For the 2D Profile icon that shows up in the train list, you can copy+paste a portion of your D-level skin into a file that is 32x128. I start with the CarSideView1.DDS file that comes with the game, and crop in to the type of car I am working on. This car will be shorter than 128 pixels, so just add transparent area as need to achieve this size - do not leave it at some odd value like 49x32! The DDS file format apparently expects dimensions in powers of 2, otherwise you get an oddly garbled icon when you make the conversion to DDS. The car should be all the way over to the left, with its wheels resting on the bottom of the image. Now, you can paste in the car side from your D-level skin, resizing it as necessary to match the icon. Pay attention to just how long, in pixels, the car icon actually is; this width must be entered into the .IMB file to tell the game what to crop that 128x32 image down to. When you open the .IMB file in a hex editor, you will see at the end of it a listing of coordinates, like "0 0 56 32". This is telling the game to use the rectangular portion between pixel 0,0 and pixel 56,32; in other words, crop in to a width of 56, height of 32. Just change the third coordinate to whatever width the icon really is.

All files in Steps 4 and 5 get saved into your DATA/USEREXTRACONTENT/ folder.

STEP 5: This step is not needed for all cars, but some cars do make use of a Cargo Icon or a Cargo Model. A Cargo Icon is like a decal of the type of load that the car is carrying, for instance a boxcar loaded with cotton will show the cotton icon on its side. If you don't want to see this icon (if it is obscuring your wonderful artwork), then you can try first to just eliminate the _CargoIcon1.3DP file. I know this works for passenger cars. Another option is to use a different source for the .3DP file, such as using the TankA_CargoIcon1.3DP for a boxcar. What this does is effectively locate the icon inside the body of the car, because the TankA body is skinnier than other cars.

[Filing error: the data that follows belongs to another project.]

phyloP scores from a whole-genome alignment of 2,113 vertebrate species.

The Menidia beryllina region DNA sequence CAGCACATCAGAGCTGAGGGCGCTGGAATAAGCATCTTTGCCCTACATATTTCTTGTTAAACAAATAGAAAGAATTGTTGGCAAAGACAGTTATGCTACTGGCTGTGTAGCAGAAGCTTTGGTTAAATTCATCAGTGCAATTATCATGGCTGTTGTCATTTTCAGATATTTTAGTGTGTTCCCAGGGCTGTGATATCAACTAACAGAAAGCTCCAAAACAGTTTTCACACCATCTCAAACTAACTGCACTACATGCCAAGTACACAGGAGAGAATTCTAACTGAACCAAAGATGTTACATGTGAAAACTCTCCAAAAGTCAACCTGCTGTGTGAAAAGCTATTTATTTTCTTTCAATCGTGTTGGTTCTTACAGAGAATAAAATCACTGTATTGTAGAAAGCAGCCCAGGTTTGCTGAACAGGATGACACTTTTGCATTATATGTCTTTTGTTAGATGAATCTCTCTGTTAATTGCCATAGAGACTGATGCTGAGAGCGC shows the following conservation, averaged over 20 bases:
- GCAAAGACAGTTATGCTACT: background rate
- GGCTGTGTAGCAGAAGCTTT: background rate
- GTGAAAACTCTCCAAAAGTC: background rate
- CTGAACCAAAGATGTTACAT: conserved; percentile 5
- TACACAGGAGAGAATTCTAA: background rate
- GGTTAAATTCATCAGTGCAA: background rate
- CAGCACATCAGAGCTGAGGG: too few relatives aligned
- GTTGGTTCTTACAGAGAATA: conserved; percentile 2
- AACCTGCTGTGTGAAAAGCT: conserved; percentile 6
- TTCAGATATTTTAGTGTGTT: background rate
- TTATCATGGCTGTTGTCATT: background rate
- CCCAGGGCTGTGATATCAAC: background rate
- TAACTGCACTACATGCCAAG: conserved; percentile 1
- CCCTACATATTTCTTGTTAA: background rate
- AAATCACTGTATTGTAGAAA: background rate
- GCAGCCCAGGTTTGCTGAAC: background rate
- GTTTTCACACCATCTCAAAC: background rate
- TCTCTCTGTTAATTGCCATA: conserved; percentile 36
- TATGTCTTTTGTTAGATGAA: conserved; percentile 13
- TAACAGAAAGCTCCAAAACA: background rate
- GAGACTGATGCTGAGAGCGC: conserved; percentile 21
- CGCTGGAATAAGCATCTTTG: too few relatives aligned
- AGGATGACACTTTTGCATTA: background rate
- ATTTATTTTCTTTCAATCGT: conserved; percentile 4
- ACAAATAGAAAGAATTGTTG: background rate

Flatcars and Hoppers utilize the CargoModels to make them look different when they are carrying different loads, such as Iron and Coal in a hopper. The game selects the right CargoModel based not on the Cargo ID but rather another variable embedded in the .CTY, declared way back in Step 1, although I discovered that it actually uses that number plus one! In other words, if byte 32 of the CTY file = 03, then CargoModel04 will get used. Refer to the documentation by Pjay and Milo on this; it is rather arcane. But one possible use of this that I am envisioning is taking a stock car body (since it has a floor), using the alpha channel to erase the roof and half of the walls, skin it as a gondola, then fill it up with CargoModel10 (heaps of coal) or even CargoModel05 (coils of steel).


Notes on the 3DP file structure compiled by PJay, as shared with Bombardiere (Kimmo Jaske) and WPandP (Michael Rountree), edited by Michael Rountree.

3DP files

4 bytes    :    "3DPF" = bytes: 51 68 80 70
4 bytes    :    04 00 01 00
4 bytes    :    "3DMD" - bytes: 51 68 77 68
4 bytes    :    int: number of instances
3*4 bytes    :    float: center X, Y, Z

[Editor's Note:  The Center point appears to be the nodal point which defines where this element connects to other elements; for a _Body.3dp it refers to the spot where it sits on the track, and for things like pistons or connecting rods it refers to connections to dependent elements.  If you get this wrong, you'll see weird behavior like a driving rod that loops around through space.  Also, I saw that changing the X-value on what amounts to the axle of a wheel does have an effect, even though the axle is basically a line in the X dimension; two wheels with the same center Y and Z values but different X values will rotate at differing speeds.  This may be due to absolute distance to centerline of track.]